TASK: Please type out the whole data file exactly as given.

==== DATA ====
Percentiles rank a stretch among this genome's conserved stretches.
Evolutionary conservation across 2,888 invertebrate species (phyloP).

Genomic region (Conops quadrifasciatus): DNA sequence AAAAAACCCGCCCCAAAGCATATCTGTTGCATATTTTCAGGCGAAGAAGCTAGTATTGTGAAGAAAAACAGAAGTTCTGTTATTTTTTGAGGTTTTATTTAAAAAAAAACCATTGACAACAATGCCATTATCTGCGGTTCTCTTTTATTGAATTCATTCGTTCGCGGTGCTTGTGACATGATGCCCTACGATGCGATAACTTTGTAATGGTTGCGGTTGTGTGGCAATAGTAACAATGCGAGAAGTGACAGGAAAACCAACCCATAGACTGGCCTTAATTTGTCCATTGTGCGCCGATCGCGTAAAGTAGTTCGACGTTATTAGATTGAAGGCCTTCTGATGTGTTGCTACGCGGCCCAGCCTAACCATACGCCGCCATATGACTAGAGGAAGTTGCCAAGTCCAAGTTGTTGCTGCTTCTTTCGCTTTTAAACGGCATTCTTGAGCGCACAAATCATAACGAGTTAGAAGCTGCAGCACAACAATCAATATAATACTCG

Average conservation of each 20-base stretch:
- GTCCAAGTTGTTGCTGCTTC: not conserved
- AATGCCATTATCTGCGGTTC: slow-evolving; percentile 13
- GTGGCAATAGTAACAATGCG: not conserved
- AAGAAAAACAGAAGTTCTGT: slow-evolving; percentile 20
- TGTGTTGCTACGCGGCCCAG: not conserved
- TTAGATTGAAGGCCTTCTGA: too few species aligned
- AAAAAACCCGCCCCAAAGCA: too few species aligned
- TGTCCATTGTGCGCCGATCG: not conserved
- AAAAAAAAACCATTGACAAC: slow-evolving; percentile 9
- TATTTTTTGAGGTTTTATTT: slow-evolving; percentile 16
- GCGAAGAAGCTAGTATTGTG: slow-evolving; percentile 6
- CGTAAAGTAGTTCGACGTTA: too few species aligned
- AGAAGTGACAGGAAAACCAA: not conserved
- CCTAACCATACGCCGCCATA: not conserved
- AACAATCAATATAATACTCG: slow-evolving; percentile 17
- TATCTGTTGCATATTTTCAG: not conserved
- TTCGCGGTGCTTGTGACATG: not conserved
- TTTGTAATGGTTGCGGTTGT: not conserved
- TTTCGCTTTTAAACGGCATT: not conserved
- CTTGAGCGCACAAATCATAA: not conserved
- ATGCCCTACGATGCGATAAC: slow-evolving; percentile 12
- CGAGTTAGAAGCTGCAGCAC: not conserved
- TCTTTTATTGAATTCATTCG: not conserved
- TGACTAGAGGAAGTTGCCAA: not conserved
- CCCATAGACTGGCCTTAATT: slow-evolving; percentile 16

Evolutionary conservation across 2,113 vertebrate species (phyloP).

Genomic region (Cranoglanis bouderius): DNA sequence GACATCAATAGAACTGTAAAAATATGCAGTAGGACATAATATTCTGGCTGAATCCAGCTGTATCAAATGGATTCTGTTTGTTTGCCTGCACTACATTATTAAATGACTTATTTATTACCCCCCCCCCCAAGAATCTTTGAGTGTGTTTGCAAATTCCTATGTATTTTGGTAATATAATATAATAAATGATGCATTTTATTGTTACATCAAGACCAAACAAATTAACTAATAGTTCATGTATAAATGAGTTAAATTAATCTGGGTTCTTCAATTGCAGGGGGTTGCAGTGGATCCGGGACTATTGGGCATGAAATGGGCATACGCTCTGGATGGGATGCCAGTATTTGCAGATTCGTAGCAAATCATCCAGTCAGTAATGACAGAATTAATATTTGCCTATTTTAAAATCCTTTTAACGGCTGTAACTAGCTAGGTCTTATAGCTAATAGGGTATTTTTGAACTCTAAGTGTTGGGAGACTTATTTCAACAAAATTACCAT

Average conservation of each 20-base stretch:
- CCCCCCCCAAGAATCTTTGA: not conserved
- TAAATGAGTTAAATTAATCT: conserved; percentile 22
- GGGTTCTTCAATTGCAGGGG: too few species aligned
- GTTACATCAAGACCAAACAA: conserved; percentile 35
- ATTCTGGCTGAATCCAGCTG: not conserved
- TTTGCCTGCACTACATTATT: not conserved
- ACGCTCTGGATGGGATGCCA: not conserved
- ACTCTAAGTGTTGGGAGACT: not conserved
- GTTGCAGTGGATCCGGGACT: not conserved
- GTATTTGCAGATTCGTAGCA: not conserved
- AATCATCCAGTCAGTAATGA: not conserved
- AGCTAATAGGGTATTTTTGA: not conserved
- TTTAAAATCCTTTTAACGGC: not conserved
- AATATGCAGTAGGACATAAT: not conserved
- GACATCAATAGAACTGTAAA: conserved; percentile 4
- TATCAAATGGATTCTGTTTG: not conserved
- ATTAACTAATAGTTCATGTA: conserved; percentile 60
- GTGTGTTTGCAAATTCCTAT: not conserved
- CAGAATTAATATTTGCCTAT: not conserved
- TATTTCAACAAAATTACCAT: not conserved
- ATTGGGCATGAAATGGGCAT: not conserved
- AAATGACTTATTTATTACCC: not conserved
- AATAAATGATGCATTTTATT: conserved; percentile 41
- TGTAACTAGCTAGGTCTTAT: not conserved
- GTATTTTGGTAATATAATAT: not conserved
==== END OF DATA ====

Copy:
Percentiles rank a stretch among this genome's conserved stretches.
Evolutionary conservation across 2,888 invertebrate species (phyloP).

Genomic region (Conops quadrifasciatus): DNA sequence AAAAAACCCGCCCCAAAGCATATCTGTTGCATATTTTCAGGCGAAGAAGCTAGTATTGTGAAGAAAAACAGAAGTTCTGTTATTTTTTGAGGTTTTATTTAAAAAAAAACCATTGACAACAATGCCATTATCTGCGGTTCTCTTTTATTGAATTCATTCGTTCGCGGTGCTTGTGACATGATGCCCTACGATGCGATAACTTTGTAATGGTTGCGGTTGTGTGGCAATAGTAACAATGCGAGAAGTGACAGGAAAACCAACCCATAGACTGGCCTTAATTTGTCCATTGTGCGCCGATCGCGTAAAGTAGTTCGACGTTATTAGATTGAAGGCCTTCTGATGTGTTGCTACGCGGCCCAGCCTAACCATACGCCGCCATATGACTAGAGGAAGTTGCCAAGTCCAAGTTGTTGCTGCTTCTTTCGCTTTTAAACGGCATTCTTGAGCGCACAAATCATAACGAGTTAGAAGCTGCAGCACAACAATCAATATAATACTCG

Average conservation of each 20-base stretch:
- GTCCAAGTTGTTGCTGCTTC: not conserved
- AATGCCATTATCTGCGGTTC: slow-evolving; percentile 13
- GTGGCAATAGTAACAATGCG: not conserved
- AAGAAAAACAGAAGTTCTGT: slow-evolving; percentile 20
- TGTGTTGCTACGCGGCCCAG: not conserved
- TTAGATTGAAGGCCTTCTGA: too few species aligned
- AAAAAACCCGCCCCAAAGCA: too few species aligned
- TGTCCATTGTGCGCCGATCG: not conserved
- AAAAAAAAACCATTGACAAC: slow-evolving; percentile 9
- TATTTTTTGAGGTTTTATTT: slow-evolving; percentile 16
- GCGAAGAAGCTAGTATTGTG: slow-evolving; percentile 6
- CGTAAAGTAGTTCGACGTTA: too few species aligned
- AGAAGTGACAGGAAAACCAA: not conserved
- CCTAACCATACGCCGCCATA: not conserved
- AACAATCAATATAATACTCG: slow-evolving; percentile 17
- TATCTGTTGCATATTTTCAG: not conserved
- TTCGCGGTGCTTGTGACATG: not conserved
- TTTGTAATGGTTGCGGTTGT: not conserved
- TTTCGCTTTTAAACGGCATT: not conserved
- CTTGAGCGCACAAATCATAA: not conserved
- ATGCCCTACGATGCGATAAC: slow-evolving; percentile 12
- CGAGTTAGAAGCTGCAGCAC: not conserved
- TCTTTTATTGAATTCATTCG: not conserved
- TGACTAGAGGAAGTTGCCAA: not conserved
- CCCATAGACTGGCCTTAATT: slow-evolving; percentile 16

Evolutionary conservation across 2,113 vertebrate species (phyloP).

Genomic region (Cranoglanis bouderius): DNA sequence GACATCAATAGAACTGTAAAAATATGCAGTAGGACATAATATTCTGGCTGAATCCAGCTGTATCAAATGGATTCTGTTTGTTTGCCTGCACTACATTATTAAATGACTTATTTATTACCCCCCCCCCCAAGAATCTTTGAGTGTGTTTGCAAATTCCTATGTATTTTGGTAATATAATATAATAAATGATGCATTTTATTGTTACATCAAGACCAAACAAATTAACTAATAGTTCATGTATAAATGAGTTAAATTAATCTGGGTTCTTCAATTGCAGGGGGTTGCAGTGGATCCGGGACTATTGGGCATGAAATGGGCATACGCTCTGGATGGGATGCCAGTATTTGCAGATTCGTAGCAAATCATCCAGTCAGTAATGACAGAATTAATATTTGCCTATTTTAAAATCCTTTTAACGGCTGTAACTAGCTAGGTCTTATAGCTAATAGGGTATTTTTGAACTCTAAGTGTTGGGAGACTTATTTCAACAAAATTACCAT

Average conservation of each 20-base stretch:
- CCCCCCCCAAGAATCTTTGA: not conserved
- TAAATGAGTTAAATTAATCT: conserved; percentile 22
- GGGTTCTTCAATTGCAGGGG: too few species aligned
- GTTACATCAAGACCAAACAA: conserved; percentile 35
- ATTCTGGCTGAATCCAGCTG: not conserved
- TTTGCCTGCACTACATTATT: not conserved
- ACGCTCTGGATGGGATGCCA: not conserved
- ACTCTAAGTGTTGGGAGACT: not conserved
- GTTGCAGTGGATCCGGGACT: not conserved
- GTATTTGCAGATTCGTAGCA: not conserved
- AATCATCCAGTCAGTAATGA: not conserved
- AGCTAATAGGGTATTTTTGA: not conserved
- TTTAAAATCCTTTTAACGGC: not conserved
- AATATGCAGTAGGACATAAT: not conserved
- GACATCAATAGAACTGTAAA: conserved; percentile 4
- TATCAAATGGATTCTGTTTG: not conserved
- ATTAACTAATAGTTCATGTA: conserved; percentile 60
- GTGTGTTTGCAAATTCCTAT: not conserved
- CAGAATTAATATTTGCCTAT: not conserved
- TATTTCAACAAAATTACCAT: not conserved
- ATTGGGCATGAAATGGGCAT: not conserved
- AAATGACTTATTTATTACCC: not conserved
- AATAAATGATGCATTTTATT: conserved; percentile 41
- TGTAACTAGCTAGGTCTTAT: not conserved
- GTATTTTGGTAATATAATAT: not conserved